I’m choosing to believe in the genuineness mostly because of Marinovich’s solemn and even-keeled retelling of things. He drew me in with his apparent humbleness. Great stuff.
I was out of town and it just so happens that the cable system in the hotel had TNT adjacent to HBO on the dial. So as I was watching the Heat clinch against the Sixers, I checked on HBO during commercial breaks. We don’t have HBO at home so it’s one of the few redeeming things about business travel. I got sucked in to this show and couldn’t turn it off. It’s just four comedians sitting around discussing the trade for an hour.
The four comedians are Ricky Gervais, Jerry Seinfeld, Chris Rock, and Louis C.K. It appeared that Ricky Gervais was the ringleader/moderator and I think his company produced the show. It’s specifically about stand-up comedy. The topics ran the gamut, they talked about the engaging the audience, writing jokes, using profanity, style, delivery, getting started, etc… You name it. It was a rambling conversation and really funny.
I do love stand-up comedy, but I haven’t been to see any stand-up in years. It used to be that my wife and I would hit the comedy clubs a few times a year back in the 1990s. I don’t think we’ve been in ten years, actually. This makes me want to go back.
They spent about 10 minutes talking about profanity. Jerry Seinfeld has used the f-word during stand-up once in his life. Only once! He says he just doesn’t need it for laughs. He didn’t deride the word though and is not offended by it. In fact, he sounded like he was appreciative of how the other guys use it. If you’ve seen any of the others, you know that they are heavy users of the f-word.
Then they moved on the the n-word, which Chris Rock uses mightily. Now I’m not familiar with Louis C.K.’s comedy, but evidently he uses the n-word also. I gotta tell you, it was a little uncomfortable watching him throw it around during the show. You just don’t see white guys using that word ever. Seinfeld and/or Gervais commented with something like, “only you, Louis, can use the n-word.” I’m not sure what that means. I need to check out his comedy to get a better understanding.
I started following Louis C.K. and Chris Rock on Twitter. It doesn’t look like Seinfeld or Gervais use the medium at all. I have a comedy list on Twitter with a mix of popular and indie comics and it provides a ton of laughs on a pretty regular basis. I need to reintroduce myself to stand-up.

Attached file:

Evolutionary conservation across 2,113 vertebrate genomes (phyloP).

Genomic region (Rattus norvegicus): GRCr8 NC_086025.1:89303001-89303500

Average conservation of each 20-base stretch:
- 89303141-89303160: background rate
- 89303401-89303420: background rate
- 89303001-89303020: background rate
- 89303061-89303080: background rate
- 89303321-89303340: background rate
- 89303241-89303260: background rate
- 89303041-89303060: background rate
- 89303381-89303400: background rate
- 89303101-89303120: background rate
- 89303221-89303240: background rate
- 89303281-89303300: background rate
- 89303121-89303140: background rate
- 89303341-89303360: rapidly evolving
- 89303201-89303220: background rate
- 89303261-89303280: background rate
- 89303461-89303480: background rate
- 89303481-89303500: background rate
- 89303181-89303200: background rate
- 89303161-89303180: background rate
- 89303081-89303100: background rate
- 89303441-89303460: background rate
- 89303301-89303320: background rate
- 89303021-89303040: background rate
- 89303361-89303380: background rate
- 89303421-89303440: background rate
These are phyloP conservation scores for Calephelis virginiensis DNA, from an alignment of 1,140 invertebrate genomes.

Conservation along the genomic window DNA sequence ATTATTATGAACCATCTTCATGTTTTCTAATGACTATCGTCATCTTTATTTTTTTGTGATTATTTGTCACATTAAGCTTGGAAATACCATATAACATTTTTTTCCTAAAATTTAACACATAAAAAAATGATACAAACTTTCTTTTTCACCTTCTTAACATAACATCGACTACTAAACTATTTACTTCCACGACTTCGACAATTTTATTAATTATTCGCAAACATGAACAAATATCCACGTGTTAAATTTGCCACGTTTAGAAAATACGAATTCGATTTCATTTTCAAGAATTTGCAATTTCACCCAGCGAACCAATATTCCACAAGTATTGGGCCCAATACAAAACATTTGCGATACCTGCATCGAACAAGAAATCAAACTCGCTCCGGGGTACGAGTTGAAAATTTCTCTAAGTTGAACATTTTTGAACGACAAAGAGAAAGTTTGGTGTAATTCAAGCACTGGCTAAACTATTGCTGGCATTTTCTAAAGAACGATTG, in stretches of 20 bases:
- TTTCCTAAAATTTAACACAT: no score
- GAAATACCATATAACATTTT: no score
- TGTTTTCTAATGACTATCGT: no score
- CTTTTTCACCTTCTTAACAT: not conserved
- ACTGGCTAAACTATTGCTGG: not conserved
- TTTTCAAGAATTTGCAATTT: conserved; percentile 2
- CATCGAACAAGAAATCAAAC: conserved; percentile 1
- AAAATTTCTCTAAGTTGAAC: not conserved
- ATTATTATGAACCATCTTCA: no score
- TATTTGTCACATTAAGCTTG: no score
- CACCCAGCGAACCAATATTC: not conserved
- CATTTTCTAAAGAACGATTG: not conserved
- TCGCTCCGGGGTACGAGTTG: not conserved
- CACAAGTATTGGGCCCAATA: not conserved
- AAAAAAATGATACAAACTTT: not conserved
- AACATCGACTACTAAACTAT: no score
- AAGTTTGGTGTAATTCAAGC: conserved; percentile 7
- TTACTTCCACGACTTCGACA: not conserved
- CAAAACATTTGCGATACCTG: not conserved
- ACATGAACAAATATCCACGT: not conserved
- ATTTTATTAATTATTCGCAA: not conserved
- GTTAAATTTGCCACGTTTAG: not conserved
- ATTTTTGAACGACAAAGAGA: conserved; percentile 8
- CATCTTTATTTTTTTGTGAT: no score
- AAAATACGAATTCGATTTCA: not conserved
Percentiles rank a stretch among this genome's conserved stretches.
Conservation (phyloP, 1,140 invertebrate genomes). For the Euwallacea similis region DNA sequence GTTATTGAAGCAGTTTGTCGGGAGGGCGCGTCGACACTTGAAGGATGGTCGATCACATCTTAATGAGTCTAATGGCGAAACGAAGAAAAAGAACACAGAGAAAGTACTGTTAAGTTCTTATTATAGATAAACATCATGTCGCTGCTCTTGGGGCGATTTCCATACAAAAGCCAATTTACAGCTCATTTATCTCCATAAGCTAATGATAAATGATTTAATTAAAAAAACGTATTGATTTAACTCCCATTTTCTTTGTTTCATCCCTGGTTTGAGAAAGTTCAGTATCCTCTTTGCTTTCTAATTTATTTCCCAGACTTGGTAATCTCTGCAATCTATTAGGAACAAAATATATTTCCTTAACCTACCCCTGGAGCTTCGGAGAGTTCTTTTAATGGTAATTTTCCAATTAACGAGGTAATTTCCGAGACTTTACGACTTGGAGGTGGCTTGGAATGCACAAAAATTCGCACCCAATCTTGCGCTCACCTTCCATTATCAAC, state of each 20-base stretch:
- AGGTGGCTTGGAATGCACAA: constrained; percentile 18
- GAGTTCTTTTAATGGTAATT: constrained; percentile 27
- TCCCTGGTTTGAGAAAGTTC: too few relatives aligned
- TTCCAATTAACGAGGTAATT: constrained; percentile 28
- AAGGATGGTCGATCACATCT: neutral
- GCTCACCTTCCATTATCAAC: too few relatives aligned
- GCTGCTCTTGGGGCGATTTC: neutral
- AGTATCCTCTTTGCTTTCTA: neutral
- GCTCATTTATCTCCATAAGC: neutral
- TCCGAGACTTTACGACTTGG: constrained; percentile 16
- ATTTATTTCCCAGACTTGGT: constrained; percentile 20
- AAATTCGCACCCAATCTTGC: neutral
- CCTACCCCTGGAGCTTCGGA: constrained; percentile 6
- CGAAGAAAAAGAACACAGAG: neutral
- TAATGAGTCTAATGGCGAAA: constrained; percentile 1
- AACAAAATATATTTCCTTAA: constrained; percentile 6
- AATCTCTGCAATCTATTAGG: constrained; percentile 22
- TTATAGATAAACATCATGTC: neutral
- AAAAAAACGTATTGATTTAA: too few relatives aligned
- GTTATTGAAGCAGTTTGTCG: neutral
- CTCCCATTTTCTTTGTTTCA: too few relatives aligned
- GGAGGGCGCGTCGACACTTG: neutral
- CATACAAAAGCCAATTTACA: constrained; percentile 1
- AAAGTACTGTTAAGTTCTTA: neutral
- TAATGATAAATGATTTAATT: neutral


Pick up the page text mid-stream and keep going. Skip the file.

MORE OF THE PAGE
There was never any doubt that I would watch this documentary. It was just a matter of when. I have some strange TV watching habits. I mostly watch live sports, never recorded. If I miss it, I miss it, oh well. Same with news/info shows like 60 Minutes. In contrast, I never watch TV shows on their first run, I time-shift everything, often for years (just finished season 1 of The Wire).
Now sports documentaries – those are different beasts. I can’t really generalize my watching of those. I’m guessing that I usually time-shift, but I happened to pop this on for it’s first run Sunday night the 13th. I think I had the TV on because I was sorting through the NCAA tourney selection. In retrospect, I’m very thankful that I hung with this thing on opening night because it made the ensuing conversation and controversy it prompted that much more fruitful for me.
Here I sit, Saturday of the tournament (post date though is viewing date), and this thing has played out rather beautifully.
Most of the controversy stemmed from Jalen Rose’s labeling of Grant Hill and Duke players as “Uncle Toms.” That sparked an immediate backlash, which didn’t subside as the week went on. An especially scathing take was written by Jason Whitlock in an article for Fox Sports entitled Fab Five Film Fantasy, Not Documentary. Whitlock denounces Rose’s view that the Fab Five were revolutionary, instead branding the Georgetown teams of the early 80s (coach Thompson, player Ewing) as the true revolutionaries.
A whole cast of characters added to milieu of analysis and critique. Grant Hill chimed in with this response, portions of which were published in the NYT. A third party, Michael Wilbon, stepped in with some thoughtful moderation in this article entitled What Grant Hill, Jalen Rose Share. The Twitterverse was abuzz for days and now, on Sunday at around lunchtime, the rematch between Michigan and Duke will happen when they meet in the West region third round. How poetic is that?
Really poetic, in my estimation. I’ve lost touch with the game of basketball over the last 20 years. Before that, I was a certified hoops junkie. But lately, I’ve reacquainted myself with the game and I’m especially interested in both the NBA season and the NCAA Tournament. It could be that Derrick Rose and the success of the Irish are so compelling that I just had to jump on the bandwagon. But I’d like to think it’s deeper than that. I’d like to think that this decades-long hoop latency finally just bubbled to the surface because it was time. It was just supposed to happen and would have done so regardless of the externalities.